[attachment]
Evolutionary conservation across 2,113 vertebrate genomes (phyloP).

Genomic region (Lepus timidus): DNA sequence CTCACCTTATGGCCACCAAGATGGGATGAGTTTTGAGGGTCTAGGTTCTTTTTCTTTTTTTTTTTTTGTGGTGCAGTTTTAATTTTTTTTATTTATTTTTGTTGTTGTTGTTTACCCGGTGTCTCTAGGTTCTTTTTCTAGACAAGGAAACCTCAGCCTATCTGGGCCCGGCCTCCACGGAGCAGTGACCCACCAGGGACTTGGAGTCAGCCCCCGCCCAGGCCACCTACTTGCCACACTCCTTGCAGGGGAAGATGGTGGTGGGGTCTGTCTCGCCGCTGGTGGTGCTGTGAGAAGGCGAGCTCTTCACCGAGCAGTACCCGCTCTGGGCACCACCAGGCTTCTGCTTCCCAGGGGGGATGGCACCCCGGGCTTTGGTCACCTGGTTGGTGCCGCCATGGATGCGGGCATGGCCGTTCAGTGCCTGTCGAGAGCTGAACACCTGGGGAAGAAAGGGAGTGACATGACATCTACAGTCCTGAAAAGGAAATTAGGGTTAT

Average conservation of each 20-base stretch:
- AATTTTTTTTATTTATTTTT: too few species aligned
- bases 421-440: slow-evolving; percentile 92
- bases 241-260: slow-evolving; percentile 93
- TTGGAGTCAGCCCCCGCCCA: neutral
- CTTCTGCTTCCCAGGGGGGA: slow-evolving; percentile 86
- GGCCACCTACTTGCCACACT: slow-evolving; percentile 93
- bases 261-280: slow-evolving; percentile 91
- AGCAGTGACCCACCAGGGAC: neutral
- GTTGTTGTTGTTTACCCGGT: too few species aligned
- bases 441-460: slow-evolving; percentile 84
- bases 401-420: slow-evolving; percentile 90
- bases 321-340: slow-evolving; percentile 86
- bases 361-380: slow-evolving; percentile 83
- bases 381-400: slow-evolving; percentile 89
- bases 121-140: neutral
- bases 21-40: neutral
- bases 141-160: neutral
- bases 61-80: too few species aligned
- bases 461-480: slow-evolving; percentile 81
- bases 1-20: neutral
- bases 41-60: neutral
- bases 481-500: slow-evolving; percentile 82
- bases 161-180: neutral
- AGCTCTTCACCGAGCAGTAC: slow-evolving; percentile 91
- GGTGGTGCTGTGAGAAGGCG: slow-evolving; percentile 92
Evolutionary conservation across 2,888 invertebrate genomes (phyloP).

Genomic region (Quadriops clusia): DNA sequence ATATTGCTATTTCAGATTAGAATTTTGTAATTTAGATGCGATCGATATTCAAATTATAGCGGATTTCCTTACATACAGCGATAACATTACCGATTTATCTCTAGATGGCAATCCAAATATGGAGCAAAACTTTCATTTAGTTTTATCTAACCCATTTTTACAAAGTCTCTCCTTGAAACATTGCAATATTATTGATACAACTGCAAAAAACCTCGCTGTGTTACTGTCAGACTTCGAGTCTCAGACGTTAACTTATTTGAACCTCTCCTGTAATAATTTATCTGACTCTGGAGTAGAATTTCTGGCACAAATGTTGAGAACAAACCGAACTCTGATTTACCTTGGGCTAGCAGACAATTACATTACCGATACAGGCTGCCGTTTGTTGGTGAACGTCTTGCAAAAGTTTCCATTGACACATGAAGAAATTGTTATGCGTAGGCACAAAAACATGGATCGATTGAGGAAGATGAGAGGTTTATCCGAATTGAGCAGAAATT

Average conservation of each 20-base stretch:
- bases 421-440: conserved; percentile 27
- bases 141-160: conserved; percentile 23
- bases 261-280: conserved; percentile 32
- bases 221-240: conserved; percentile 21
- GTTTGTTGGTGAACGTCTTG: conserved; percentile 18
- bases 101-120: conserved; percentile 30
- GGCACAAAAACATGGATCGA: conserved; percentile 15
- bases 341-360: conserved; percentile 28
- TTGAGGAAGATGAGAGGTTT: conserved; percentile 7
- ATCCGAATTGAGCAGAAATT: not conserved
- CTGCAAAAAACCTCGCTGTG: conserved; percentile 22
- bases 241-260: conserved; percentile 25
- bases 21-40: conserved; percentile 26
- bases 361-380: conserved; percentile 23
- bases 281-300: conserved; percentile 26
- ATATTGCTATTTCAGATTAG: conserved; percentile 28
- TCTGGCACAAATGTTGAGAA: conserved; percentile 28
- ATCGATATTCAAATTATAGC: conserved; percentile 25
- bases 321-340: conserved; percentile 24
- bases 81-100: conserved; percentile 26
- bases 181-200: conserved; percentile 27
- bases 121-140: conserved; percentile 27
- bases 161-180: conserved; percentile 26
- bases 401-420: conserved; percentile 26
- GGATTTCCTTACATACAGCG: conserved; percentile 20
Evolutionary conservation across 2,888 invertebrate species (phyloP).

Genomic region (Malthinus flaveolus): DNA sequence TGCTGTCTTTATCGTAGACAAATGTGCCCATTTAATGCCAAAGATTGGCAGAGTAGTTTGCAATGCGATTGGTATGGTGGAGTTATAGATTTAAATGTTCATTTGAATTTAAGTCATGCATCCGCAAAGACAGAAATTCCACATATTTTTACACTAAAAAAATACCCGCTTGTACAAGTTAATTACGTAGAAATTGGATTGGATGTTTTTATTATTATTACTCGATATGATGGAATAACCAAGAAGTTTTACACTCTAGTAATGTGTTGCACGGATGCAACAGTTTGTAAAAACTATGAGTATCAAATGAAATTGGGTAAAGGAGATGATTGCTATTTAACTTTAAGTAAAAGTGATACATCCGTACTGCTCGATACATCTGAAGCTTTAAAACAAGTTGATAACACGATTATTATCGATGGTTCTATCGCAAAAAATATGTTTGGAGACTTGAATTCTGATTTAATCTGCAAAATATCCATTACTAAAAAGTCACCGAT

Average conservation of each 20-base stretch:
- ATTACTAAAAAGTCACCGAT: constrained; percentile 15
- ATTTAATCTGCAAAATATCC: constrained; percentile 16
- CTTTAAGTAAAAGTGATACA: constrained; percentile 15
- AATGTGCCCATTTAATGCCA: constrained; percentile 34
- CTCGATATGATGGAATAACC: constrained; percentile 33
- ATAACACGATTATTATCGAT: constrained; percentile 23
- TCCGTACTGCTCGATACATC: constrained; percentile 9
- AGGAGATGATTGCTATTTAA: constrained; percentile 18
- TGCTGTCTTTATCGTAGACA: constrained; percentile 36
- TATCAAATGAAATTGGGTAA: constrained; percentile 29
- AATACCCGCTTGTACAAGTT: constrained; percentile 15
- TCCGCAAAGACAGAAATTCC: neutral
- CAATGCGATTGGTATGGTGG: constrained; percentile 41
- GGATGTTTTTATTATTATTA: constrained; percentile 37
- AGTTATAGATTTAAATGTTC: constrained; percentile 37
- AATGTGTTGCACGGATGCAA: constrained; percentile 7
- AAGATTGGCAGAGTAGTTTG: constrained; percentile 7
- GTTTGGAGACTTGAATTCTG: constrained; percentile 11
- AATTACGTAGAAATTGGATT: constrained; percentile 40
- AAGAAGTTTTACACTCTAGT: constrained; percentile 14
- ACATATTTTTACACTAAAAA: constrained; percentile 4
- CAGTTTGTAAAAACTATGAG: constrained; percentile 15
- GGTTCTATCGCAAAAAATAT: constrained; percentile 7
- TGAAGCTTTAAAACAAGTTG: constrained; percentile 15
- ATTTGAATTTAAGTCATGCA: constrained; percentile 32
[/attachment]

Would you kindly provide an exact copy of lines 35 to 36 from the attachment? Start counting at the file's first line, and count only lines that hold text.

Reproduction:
- bases 221-240: conserved; percentile 21
- GTTTGTTGGTGAACGTCTTG: conserved; percentile 18